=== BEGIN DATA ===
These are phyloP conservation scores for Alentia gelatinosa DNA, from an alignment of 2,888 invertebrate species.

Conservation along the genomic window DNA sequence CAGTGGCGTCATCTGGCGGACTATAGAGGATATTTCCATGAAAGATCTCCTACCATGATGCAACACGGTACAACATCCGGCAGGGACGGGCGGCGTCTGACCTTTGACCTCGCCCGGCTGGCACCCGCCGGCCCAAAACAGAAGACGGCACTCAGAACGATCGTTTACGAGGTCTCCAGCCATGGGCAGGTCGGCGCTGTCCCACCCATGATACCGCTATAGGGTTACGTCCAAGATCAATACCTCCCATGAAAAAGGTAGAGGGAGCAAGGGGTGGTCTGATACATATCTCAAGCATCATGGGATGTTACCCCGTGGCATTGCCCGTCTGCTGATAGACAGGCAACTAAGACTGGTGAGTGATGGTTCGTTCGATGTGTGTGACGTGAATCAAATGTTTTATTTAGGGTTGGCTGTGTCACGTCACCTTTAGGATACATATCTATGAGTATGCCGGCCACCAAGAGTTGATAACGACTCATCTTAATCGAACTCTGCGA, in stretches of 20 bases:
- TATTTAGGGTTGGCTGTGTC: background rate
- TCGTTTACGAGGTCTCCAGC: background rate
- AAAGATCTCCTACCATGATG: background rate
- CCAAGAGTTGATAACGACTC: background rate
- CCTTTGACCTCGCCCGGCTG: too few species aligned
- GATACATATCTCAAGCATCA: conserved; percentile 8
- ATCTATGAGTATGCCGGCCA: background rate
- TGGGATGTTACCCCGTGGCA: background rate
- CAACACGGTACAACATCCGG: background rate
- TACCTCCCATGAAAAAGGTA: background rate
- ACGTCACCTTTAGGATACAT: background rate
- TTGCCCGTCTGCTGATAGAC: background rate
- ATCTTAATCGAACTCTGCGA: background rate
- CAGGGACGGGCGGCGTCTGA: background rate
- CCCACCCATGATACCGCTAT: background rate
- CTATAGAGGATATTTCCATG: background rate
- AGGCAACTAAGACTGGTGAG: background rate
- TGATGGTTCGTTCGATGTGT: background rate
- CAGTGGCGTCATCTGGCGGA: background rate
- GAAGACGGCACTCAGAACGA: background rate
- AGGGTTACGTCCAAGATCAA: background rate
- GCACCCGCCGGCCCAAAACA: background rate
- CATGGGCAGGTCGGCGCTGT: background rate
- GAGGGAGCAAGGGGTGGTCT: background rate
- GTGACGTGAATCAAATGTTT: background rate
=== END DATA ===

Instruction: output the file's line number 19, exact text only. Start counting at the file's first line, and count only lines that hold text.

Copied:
- AGGCAACTAAGACTGGTGAG: background rate